Michigan Attorney General Dana Nessel is reissuing consumer alerts focused on impersonation scams as today, Nov. 17, marks Utility Scam Awareness Day.
Nessel’s Utility Imposter Scams Consumer Alert educates consumers on ways bad actors will impersonate utility employees in an effort to obtain money or personal information from an unsuspecting customer.
Utility Scam Awareness Day was created by Utilities United Against Scams (UUAS), a consortium of 145 U.S. and Canadian electric, water, and natural gas companies and their respective trade associations.
«We know there’s a direct correlation between entering the winter months and a rise in utility imposter scams,» Nessel said. «Don’t fall for scammers who contact you with a demand for money or personal information in exchange for keeping your service going. If you have any doubt about a caller, or suspect the call may be fraudulent, contact your utility using the phone number on your most recent bill and ask to speak to a customer service representative. You should also file a complaint with my office.»
Last month, Nessel reissued her Government Imposter Scams Consumer Alert, which is the same scam approach, only the bad actors use legitimate government references and the threat of government action to trick individuals into taking action that facilitates theft. The alert was reissued after the Department of Licensing and Regulatory Affairs learned licensees were being targeted.
Just this week, Michigan State Police warned residents of scam calls where con artists are spoofing their phone numbers, making their numbers appear as MSP numbers on caller ID. Spoofing is a way in which bad actors can appear to be a legitimate entity when conducting an impersonation scam.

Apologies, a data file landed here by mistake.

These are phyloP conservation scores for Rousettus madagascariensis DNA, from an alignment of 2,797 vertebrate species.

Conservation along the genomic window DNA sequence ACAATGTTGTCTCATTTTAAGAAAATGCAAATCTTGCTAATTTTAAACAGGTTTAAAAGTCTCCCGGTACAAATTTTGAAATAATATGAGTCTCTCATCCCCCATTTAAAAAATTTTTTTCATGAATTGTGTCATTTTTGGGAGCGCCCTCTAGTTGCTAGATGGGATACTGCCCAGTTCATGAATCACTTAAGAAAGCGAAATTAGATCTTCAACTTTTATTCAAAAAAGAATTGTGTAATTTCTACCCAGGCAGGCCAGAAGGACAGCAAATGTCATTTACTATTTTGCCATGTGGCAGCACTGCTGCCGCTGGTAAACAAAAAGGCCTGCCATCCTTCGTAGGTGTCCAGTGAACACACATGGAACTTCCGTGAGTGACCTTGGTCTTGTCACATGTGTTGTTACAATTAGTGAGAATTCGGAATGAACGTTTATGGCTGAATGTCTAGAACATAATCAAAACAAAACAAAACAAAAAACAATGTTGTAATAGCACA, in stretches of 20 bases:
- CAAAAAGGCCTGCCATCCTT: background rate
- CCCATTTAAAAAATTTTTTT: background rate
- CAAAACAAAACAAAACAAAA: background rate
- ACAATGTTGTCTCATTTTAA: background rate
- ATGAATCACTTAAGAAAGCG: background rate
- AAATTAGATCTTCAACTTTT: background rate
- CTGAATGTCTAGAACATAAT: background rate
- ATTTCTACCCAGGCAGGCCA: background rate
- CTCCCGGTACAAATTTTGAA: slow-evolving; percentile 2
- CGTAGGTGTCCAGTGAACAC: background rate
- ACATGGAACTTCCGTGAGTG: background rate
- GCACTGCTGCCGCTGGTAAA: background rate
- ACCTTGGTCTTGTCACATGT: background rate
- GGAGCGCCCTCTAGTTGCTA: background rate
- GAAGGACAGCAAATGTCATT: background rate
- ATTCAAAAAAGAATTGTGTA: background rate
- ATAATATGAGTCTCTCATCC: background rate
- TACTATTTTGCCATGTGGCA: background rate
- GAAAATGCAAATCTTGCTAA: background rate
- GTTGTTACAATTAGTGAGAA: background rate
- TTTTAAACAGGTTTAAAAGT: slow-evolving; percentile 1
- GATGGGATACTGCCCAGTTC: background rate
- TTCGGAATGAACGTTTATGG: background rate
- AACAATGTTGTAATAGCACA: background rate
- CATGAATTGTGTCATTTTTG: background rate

Signs of potential imposter scam activity:
Threat to disconnect the utility or of another action against the individual: Scammers may aggressively tell a customer their utility bill is past due, and service will be disconnected-usually within an hour-if a payment is not made. If the scammer is impersonating law enforcement, the threat would likely be an arrest.
Request for immediate payment: Scammers may instruct the person to purchase a prepaid card, cryptocurrency, or to send funds via a mobile app to make a bill payment or pay off a debt. If the scammer is impersonating law enforcement, the payment would be proposed as the only way to avoid arrest.
How utility customers can protect themselves:
Customers should never purchase a prepaid card to avoid service interruption or pay a debt supposedly owed. Utility companies do not specify how customers should make a bill payment and always offer a variety of ways to pay a bill.
If someone threatens immediate service interruption, customers should be aware. Customers with past due accounts receive multiple advanced notices, typically by mail and in their regular monthly bill. Utilities will never notify of a disconnection in one hour or less.
If customers suspect someone is trying to scam them, they should hang up, delete the email, or shut the door. The utility should be contacted immediately at the number on the most recent monthly bill or on the utility's official website, not the phone number the scammer provides. If customers ever feel that they are in physical danger, they should call 9-1-1.
If you've mistakenly provided bank account or credit card information to someone you suspect might have been an impostor, call your bank or credit card company immediately.
The Department of Attorney General provides a library of resources for consumers to review anytime on a variety of topics.
Your connection to consumer protection is just a click or phone call away. Consumer complaints can be filed online at the Attorney General’s website, or by calling 877-765-8388.